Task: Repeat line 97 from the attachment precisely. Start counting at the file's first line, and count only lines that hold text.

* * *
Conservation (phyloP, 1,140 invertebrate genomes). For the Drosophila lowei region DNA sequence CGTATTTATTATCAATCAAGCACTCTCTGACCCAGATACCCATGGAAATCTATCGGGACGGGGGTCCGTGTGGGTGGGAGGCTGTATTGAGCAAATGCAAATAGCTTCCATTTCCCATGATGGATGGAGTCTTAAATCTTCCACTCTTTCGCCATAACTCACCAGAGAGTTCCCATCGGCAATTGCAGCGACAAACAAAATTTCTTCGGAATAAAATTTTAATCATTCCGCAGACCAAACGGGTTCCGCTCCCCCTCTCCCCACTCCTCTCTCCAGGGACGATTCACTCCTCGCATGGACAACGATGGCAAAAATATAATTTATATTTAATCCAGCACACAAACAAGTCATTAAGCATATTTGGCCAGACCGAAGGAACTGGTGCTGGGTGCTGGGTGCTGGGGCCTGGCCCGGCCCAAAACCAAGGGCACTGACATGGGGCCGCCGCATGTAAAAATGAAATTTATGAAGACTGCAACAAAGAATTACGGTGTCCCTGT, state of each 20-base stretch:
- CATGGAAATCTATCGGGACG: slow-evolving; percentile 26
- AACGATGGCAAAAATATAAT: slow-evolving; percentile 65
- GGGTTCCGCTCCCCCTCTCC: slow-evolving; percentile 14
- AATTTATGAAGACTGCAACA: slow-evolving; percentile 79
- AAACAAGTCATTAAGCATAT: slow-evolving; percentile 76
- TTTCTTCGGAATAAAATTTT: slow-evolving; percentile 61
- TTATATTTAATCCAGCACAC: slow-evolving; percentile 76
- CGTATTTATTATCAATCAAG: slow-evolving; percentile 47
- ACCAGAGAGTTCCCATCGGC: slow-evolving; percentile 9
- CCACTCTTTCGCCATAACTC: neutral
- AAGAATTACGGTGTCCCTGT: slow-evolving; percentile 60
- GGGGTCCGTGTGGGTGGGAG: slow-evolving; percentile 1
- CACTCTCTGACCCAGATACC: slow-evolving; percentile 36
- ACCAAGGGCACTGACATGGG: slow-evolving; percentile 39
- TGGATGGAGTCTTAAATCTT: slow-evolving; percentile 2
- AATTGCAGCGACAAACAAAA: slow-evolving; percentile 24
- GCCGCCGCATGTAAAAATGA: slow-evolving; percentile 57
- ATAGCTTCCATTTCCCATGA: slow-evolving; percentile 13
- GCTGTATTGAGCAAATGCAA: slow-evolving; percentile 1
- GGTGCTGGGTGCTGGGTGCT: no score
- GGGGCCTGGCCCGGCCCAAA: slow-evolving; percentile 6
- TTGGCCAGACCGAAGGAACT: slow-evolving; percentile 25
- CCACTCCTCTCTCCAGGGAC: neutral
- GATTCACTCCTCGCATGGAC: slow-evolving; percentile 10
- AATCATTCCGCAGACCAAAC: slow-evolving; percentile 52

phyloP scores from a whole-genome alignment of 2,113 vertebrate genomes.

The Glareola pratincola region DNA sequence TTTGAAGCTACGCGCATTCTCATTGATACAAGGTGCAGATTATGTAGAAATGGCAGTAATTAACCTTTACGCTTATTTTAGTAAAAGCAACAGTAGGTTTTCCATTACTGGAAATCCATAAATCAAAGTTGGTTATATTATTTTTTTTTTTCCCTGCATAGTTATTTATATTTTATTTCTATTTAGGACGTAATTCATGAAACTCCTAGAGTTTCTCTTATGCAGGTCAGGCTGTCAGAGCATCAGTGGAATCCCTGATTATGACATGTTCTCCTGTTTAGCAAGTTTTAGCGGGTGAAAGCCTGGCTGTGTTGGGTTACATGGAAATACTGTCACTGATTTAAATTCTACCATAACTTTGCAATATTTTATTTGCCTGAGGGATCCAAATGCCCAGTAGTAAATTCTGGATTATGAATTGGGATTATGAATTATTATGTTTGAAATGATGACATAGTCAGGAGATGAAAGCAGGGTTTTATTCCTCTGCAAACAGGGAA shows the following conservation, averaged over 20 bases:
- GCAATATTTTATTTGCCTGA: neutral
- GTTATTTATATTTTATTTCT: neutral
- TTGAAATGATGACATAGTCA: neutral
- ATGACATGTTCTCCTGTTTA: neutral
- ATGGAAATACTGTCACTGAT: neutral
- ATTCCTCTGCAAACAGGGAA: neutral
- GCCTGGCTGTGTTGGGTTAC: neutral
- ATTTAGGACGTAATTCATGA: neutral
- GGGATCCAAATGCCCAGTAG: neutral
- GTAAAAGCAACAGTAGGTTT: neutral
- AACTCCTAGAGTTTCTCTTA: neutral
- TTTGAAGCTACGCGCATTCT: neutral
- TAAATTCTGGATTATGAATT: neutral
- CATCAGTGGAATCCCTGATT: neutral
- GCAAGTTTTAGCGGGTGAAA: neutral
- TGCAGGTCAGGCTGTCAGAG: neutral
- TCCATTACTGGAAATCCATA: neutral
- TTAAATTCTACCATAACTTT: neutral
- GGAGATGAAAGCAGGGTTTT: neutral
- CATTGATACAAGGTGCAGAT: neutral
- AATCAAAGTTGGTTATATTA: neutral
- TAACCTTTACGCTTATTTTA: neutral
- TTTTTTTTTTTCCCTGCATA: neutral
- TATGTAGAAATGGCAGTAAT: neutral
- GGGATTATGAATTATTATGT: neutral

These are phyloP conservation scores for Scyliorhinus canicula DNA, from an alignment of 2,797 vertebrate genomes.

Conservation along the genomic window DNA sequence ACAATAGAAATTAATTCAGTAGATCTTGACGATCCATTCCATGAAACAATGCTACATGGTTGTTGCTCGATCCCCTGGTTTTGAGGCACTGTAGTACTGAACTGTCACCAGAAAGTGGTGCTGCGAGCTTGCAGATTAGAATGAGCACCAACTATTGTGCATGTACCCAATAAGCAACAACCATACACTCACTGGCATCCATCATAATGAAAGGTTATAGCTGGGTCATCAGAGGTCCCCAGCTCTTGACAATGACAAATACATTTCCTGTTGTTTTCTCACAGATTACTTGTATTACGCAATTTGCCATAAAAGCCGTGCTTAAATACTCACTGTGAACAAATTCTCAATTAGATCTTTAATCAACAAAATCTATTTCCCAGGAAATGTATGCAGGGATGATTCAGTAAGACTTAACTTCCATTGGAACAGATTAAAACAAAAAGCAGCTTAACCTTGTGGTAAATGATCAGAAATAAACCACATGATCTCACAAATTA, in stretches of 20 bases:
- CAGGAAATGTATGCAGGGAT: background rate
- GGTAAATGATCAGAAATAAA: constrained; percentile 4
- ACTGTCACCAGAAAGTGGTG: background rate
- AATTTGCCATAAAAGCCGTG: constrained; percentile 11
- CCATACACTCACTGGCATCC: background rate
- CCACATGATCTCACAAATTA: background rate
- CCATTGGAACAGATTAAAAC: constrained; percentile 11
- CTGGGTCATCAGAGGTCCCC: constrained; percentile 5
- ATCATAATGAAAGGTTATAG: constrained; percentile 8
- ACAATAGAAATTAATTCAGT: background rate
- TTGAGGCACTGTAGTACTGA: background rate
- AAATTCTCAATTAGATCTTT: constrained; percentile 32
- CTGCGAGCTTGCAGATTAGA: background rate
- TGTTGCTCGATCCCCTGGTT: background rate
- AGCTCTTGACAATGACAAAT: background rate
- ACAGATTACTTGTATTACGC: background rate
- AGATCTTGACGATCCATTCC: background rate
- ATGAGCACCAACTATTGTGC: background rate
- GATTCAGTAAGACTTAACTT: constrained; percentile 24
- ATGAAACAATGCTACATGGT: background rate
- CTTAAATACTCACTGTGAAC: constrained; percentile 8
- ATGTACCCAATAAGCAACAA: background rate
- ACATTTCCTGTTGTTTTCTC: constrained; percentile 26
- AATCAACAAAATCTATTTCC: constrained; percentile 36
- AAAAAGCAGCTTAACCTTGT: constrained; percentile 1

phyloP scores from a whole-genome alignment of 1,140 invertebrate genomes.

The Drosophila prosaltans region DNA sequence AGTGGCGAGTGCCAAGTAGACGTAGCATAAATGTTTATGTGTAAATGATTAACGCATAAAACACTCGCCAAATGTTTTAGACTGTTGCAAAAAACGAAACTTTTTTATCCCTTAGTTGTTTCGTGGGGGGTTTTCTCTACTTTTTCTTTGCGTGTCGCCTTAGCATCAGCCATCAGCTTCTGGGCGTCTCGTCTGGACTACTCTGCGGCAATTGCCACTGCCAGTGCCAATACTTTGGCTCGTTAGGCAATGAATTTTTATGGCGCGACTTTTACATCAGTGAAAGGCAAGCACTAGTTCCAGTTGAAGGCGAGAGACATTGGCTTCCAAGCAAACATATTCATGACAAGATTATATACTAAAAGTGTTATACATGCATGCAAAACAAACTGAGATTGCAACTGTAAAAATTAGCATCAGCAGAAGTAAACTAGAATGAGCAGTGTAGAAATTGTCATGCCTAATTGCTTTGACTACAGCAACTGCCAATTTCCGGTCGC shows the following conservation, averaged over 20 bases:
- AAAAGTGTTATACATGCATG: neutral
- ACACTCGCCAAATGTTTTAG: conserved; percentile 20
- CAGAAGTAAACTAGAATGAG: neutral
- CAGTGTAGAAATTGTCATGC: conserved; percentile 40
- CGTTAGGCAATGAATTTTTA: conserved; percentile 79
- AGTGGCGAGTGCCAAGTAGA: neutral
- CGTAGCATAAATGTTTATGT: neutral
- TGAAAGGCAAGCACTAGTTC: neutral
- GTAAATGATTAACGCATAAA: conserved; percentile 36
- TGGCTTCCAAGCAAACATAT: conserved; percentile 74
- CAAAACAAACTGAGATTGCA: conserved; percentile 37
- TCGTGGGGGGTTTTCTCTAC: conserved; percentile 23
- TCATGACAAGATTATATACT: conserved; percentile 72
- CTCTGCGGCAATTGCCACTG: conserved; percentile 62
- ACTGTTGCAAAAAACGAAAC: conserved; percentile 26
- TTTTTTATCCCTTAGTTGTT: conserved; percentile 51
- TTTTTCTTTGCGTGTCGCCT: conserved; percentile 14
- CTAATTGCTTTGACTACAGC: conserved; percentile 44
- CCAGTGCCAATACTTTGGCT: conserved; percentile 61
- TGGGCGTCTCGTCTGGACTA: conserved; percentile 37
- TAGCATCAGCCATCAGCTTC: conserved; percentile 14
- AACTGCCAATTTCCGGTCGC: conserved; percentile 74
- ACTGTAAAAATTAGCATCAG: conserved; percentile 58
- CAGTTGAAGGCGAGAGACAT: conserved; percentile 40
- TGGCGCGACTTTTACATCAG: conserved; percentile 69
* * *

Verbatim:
- ACTGTTGCAAAAAACGAAAC: conserved; percentile 26